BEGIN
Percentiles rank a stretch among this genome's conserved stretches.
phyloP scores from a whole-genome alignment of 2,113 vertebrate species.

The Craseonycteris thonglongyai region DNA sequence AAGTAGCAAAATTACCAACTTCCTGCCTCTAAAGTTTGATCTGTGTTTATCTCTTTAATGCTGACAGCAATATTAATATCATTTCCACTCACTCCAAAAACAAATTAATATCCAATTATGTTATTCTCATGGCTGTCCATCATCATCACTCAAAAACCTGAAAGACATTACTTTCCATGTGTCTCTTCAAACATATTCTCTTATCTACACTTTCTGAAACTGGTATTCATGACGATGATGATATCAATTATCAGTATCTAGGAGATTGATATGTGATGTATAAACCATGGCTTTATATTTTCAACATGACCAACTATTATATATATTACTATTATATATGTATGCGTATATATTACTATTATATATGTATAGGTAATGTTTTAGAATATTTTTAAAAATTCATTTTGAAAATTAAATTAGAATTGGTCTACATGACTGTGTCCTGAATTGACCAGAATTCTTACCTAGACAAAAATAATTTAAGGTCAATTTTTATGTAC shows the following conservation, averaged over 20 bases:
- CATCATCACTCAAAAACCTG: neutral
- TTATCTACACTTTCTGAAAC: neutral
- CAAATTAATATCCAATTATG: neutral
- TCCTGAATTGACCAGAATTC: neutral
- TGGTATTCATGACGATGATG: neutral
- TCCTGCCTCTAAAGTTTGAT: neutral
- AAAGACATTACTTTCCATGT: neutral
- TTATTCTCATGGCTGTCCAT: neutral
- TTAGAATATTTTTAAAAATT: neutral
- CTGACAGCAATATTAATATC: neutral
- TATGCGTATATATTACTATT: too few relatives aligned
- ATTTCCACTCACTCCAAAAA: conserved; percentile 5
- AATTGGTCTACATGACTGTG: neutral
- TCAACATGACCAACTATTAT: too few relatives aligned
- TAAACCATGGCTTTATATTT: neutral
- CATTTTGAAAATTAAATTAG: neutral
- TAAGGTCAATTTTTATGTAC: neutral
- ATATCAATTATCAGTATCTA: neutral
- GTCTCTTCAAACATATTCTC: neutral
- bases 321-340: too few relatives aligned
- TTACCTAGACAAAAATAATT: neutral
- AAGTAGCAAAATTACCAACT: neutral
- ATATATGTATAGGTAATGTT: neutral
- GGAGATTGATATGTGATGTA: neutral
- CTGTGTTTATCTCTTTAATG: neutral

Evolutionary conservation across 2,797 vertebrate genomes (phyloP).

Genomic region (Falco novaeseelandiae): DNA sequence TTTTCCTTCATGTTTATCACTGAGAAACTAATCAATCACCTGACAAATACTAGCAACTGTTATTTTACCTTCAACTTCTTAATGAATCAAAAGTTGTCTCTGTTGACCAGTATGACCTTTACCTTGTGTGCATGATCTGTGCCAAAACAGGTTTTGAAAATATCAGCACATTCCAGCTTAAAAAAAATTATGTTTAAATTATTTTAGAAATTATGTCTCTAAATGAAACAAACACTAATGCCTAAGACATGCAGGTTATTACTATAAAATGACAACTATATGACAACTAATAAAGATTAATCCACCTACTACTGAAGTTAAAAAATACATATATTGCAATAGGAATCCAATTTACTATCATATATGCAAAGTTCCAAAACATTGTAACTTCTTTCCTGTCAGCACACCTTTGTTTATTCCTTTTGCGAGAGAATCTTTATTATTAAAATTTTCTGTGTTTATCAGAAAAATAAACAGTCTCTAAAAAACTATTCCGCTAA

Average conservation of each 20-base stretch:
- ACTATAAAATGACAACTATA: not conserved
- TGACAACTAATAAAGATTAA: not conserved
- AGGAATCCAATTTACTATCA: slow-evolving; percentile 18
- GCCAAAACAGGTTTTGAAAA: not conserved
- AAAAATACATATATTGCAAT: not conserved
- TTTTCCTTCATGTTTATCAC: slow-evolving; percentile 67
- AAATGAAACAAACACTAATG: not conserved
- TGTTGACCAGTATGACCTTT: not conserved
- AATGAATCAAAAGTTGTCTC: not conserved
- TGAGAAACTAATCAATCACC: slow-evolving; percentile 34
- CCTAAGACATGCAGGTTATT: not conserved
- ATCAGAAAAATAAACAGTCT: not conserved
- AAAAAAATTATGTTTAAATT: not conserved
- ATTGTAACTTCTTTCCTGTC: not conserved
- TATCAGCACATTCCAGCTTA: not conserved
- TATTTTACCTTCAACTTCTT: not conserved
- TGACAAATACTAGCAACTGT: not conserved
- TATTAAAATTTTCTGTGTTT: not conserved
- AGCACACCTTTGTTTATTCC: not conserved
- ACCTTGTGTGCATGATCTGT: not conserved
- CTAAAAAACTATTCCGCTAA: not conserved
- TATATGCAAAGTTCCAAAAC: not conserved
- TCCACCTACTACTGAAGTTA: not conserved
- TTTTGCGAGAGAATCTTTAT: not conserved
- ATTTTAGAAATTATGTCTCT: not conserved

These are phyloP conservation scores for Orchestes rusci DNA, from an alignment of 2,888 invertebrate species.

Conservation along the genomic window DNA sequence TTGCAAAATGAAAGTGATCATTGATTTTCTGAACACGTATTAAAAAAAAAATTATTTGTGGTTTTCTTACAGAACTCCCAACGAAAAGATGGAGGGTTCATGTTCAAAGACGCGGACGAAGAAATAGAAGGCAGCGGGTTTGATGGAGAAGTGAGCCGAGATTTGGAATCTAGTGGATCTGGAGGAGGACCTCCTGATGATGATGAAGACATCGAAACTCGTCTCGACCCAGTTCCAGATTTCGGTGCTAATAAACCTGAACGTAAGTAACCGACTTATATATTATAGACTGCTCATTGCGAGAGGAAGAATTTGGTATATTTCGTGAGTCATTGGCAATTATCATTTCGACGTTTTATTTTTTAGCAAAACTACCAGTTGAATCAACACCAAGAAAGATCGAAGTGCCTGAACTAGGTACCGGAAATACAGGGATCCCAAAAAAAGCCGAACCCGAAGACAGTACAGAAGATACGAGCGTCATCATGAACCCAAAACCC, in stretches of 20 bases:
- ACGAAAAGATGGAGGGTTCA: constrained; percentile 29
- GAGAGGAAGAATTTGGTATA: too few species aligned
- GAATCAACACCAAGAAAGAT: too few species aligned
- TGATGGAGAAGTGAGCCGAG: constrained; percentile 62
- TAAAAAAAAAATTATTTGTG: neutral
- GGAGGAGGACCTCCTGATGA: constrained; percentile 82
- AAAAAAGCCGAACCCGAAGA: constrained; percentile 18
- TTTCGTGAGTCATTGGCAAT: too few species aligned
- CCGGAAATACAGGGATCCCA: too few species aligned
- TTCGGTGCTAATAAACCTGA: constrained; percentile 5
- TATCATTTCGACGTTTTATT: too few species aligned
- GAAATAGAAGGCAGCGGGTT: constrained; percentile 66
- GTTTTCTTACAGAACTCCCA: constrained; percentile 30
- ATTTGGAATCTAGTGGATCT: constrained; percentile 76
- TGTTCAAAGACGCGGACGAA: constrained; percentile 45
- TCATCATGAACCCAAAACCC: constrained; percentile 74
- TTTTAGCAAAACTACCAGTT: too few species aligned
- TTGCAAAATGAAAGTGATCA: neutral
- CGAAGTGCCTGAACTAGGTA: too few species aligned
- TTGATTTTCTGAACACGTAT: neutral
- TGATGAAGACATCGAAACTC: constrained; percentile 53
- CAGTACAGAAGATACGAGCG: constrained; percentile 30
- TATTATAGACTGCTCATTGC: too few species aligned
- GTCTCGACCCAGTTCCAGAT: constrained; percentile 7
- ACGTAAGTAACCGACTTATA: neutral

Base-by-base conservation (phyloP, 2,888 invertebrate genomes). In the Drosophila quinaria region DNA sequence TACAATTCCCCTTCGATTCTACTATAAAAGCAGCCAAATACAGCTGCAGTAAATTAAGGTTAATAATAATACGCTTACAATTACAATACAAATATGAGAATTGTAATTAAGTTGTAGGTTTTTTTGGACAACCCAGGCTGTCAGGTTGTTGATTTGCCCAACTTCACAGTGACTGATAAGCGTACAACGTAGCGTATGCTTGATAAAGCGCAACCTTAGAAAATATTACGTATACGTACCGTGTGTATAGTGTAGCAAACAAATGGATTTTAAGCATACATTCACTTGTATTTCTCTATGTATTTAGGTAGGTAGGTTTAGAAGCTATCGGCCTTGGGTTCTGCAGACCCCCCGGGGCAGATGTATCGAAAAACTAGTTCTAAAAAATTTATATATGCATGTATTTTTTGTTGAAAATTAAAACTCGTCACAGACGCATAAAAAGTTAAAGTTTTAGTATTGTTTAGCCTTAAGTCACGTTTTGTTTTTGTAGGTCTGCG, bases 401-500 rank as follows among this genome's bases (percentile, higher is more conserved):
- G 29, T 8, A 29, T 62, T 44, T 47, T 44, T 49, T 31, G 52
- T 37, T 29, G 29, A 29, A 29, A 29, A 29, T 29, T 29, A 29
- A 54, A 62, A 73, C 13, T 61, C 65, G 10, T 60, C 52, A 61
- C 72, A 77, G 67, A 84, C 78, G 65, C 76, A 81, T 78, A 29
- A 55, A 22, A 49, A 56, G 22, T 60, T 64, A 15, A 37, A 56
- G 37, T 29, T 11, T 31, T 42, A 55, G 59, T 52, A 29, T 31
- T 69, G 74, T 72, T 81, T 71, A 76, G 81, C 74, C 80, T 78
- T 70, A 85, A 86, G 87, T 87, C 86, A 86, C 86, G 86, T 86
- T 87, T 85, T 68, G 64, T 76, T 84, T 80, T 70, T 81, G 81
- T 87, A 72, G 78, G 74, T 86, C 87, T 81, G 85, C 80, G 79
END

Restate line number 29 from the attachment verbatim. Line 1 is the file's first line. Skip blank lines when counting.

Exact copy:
Evolutionary conservation across 2,797 vertebrate genomes (phyloP).